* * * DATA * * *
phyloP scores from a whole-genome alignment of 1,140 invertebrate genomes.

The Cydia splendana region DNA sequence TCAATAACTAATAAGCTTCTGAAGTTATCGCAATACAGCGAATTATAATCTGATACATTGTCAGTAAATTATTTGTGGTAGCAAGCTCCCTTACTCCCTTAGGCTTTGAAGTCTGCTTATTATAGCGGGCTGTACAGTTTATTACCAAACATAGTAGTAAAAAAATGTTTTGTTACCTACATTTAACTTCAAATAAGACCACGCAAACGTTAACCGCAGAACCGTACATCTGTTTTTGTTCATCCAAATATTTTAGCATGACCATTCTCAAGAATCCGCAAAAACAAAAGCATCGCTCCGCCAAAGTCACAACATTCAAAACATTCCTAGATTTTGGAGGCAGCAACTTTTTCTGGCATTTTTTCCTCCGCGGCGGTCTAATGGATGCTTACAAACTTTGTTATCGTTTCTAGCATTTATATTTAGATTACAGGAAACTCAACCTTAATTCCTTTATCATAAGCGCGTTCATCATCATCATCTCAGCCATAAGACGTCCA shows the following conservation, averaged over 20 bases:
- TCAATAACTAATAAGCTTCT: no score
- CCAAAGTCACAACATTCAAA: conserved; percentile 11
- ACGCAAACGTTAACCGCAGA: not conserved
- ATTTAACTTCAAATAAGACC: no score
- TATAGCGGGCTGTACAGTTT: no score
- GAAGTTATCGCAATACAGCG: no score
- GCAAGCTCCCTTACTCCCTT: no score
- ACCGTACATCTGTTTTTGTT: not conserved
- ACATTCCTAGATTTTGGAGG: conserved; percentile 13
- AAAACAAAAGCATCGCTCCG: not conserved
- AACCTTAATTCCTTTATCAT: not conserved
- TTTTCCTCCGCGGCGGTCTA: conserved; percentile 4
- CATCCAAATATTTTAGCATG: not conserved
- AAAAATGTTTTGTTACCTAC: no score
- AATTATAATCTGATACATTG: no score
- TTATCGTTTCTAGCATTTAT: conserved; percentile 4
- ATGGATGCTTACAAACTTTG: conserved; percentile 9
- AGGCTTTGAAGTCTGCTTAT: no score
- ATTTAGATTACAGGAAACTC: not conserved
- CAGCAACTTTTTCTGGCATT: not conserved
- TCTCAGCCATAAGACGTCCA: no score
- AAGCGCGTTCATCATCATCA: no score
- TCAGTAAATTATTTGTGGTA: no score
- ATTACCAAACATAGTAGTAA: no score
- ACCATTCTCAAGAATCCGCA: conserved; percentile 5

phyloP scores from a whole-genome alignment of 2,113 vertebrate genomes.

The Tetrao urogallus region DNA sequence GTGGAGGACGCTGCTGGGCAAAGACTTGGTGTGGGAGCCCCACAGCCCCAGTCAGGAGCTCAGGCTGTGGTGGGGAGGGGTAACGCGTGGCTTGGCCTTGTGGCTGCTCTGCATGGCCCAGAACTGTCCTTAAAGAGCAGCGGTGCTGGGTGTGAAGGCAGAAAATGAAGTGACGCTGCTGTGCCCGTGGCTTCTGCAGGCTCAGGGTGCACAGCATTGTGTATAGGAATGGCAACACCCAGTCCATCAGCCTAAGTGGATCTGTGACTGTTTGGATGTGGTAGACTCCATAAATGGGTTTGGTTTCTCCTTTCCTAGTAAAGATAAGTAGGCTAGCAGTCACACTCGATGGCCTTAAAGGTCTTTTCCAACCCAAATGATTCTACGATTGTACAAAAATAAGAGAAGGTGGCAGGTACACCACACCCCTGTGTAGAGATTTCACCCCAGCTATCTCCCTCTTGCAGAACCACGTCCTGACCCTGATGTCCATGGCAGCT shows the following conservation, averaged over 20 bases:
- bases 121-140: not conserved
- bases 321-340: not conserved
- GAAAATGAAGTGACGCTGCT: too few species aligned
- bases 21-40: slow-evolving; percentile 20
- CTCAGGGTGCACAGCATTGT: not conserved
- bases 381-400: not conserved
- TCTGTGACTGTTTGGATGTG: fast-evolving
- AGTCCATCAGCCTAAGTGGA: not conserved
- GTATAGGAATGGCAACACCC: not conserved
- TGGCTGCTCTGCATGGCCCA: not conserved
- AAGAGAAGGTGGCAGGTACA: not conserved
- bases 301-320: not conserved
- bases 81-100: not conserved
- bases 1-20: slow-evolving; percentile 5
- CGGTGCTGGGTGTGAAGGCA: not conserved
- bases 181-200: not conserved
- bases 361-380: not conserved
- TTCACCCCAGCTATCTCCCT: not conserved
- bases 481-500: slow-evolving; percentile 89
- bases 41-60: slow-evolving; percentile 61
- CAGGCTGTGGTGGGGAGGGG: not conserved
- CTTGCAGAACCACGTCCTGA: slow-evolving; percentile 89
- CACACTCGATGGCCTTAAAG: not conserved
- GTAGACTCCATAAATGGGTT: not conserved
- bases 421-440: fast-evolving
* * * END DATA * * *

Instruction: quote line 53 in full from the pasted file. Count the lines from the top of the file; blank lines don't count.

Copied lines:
- GTAGACTCCATAAATGGGTT: not conserved